Meat Plant Managers Suspended After Charges of Betting on Number of COVID Cases
Monday, November 23, 2020 | 1162 | 0 | 52 min read
One of the country's largest meat producers has suspended managers at an Iowa pork plant and has launched an investigation after allegations that they placed bets on how many workers would get sick from the coronavirus disease.
"If these claims are confirmed, we'll take all measures necessary to root out and remove this disturbing behavior from our company," Tyson Foods CEO Dean Banks said in a statement, according to news reports.
The company, which has seen hundreds of workers' compensation claims filed by virus-stricken workers, suspended the managers without pay on Thursday. Tyson also hired the Covington & Burling law firm to investigate and said the probe will be led by former U.S. Attorney General Eric Holder.
The allegations came to light in lawsuits filed by families of Tyson workers who died after being infected. The suits and a labor union charge that the plant failed to protect workers and provide safeguards against the disease.
Tyson has asked a federal court to dismiss the suits, arguing that workers' compensation is the exclusive remedy for the claims.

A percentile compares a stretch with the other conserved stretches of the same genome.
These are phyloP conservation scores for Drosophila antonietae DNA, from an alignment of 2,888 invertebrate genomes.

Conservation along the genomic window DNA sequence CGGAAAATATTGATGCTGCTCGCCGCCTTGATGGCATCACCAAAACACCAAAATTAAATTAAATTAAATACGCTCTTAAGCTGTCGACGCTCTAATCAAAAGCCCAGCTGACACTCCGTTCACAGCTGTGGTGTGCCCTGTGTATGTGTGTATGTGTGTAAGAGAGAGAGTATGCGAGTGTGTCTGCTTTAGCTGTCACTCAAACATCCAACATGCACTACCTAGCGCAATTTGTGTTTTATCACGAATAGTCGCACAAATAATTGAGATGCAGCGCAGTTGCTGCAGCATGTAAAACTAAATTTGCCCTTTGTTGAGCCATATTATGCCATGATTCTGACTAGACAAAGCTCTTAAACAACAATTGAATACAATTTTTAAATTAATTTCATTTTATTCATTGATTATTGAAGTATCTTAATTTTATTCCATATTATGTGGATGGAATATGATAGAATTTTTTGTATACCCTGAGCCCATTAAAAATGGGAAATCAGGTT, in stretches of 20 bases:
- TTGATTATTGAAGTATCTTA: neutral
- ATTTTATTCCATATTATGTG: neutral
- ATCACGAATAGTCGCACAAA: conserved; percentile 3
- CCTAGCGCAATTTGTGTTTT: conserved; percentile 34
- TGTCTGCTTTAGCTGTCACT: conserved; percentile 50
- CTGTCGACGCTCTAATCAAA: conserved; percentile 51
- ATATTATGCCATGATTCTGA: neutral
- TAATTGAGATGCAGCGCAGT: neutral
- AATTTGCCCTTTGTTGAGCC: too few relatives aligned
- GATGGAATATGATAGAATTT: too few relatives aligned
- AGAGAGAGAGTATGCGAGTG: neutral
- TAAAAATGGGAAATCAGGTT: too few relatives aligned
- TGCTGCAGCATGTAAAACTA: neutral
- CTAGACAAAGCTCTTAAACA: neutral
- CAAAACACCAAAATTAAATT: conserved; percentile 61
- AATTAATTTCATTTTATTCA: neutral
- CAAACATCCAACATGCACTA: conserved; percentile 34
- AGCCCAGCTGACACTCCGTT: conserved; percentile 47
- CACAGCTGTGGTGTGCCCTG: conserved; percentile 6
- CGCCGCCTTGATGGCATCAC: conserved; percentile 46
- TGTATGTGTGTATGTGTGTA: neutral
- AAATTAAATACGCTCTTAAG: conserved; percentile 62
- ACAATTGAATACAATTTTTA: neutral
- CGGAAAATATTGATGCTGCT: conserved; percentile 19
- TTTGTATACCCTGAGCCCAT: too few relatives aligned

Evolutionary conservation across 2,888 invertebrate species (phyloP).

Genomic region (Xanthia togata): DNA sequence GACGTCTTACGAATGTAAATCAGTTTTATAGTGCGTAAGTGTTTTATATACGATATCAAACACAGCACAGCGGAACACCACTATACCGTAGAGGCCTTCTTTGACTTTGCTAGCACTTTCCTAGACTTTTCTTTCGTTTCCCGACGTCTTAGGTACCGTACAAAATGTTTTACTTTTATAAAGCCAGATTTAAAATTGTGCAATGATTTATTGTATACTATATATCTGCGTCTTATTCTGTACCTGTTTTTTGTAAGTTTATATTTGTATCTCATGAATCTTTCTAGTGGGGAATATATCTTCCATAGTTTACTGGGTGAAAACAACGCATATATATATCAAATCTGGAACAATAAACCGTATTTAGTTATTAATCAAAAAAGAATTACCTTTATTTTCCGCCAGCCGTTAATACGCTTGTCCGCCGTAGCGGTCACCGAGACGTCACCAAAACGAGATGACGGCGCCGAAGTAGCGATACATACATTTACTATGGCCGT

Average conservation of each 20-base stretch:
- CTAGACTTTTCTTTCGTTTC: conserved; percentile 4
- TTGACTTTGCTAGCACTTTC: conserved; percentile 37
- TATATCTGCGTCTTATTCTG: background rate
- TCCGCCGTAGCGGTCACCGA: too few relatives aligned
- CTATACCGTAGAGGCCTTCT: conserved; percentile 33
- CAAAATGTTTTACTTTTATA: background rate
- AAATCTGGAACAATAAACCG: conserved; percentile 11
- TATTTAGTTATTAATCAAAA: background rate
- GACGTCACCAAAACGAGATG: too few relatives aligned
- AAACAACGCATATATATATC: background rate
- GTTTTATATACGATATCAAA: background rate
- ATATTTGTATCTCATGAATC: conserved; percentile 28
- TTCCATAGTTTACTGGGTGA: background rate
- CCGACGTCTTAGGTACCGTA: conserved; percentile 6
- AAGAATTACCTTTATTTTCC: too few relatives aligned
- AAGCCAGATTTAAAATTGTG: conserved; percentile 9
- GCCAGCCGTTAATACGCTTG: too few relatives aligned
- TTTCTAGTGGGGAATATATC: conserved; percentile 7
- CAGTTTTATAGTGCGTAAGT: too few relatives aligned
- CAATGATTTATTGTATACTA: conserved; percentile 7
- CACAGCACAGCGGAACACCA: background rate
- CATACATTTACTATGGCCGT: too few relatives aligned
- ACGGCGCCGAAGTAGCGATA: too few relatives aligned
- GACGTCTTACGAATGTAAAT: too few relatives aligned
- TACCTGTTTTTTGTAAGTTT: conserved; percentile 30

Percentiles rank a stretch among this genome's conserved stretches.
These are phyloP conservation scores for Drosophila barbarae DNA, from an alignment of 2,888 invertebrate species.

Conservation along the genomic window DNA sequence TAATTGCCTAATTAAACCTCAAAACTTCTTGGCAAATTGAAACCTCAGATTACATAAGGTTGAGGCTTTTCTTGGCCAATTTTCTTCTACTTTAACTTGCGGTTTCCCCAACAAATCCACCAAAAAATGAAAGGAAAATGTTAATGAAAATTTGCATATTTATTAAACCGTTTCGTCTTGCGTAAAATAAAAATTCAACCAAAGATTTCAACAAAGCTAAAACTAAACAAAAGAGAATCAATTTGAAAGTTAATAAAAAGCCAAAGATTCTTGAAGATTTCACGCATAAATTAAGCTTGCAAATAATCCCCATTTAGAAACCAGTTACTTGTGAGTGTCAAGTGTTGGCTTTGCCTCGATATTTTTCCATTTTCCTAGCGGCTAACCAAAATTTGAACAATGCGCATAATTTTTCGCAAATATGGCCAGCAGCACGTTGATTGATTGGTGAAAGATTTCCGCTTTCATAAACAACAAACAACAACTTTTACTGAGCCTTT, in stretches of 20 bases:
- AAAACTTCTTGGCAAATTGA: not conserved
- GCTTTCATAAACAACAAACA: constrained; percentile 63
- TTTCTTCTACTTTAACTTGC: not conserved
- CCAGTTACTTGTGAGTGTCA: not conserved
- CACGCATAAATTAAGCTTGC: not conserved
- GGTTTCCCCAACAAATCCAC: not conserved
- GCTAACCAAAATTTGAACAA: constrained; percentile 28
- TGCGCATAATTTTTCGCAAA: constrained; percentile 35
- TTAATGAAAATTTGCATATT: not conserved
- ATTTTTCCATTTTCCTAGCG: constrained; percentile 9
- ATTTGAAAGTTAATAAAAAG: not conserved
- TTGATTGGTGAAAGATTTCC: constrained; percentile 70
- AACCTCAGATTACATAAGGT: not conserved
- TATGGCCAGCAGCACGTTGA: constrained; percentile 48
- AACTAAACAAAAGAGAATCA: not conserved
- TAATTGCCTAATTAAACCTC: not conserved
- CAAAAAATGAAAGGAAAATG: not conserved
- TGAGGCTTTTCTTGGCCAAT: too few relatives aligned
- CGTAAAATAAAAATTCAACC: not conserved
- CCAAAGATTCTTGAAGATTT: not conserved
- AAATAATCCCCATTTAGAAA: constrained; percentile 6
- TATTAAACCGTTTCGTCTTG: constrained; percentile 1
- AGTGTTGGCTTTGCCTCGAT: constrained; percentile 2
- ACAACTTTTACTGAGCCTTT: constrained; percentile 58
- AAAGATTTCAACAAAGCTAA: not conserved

But company officials and some state officials reacted swiftly to the news of the betting allegations. CEO Banks met with workers Thursday and they were released early, news outlets reported.
The lawsuits allege that the plant manager in Waterloo, Iowa, organized a winner-take-all pool for supervisors to bet on how many workers would test positive for COVID-19. So far this year, more than 1,000 of the plant's 2,800 employees have been infected and six died, news outlets have said.
"This shocking report of supervisors allegedly taking bets on how many workers would get infected, pressuring sick workers to stay on the job and failing to enforce basic safety standards should outrage every American," said Marc Perrone, president of the United Food and Commercial Workers International Union.
"They were knowingly allowing this virus to spread rampantly in the plant and the community. The more we hear, the more we find out how insidious and intentional it was," said Iowa state Rep. Ras Smith, D-Waterloo.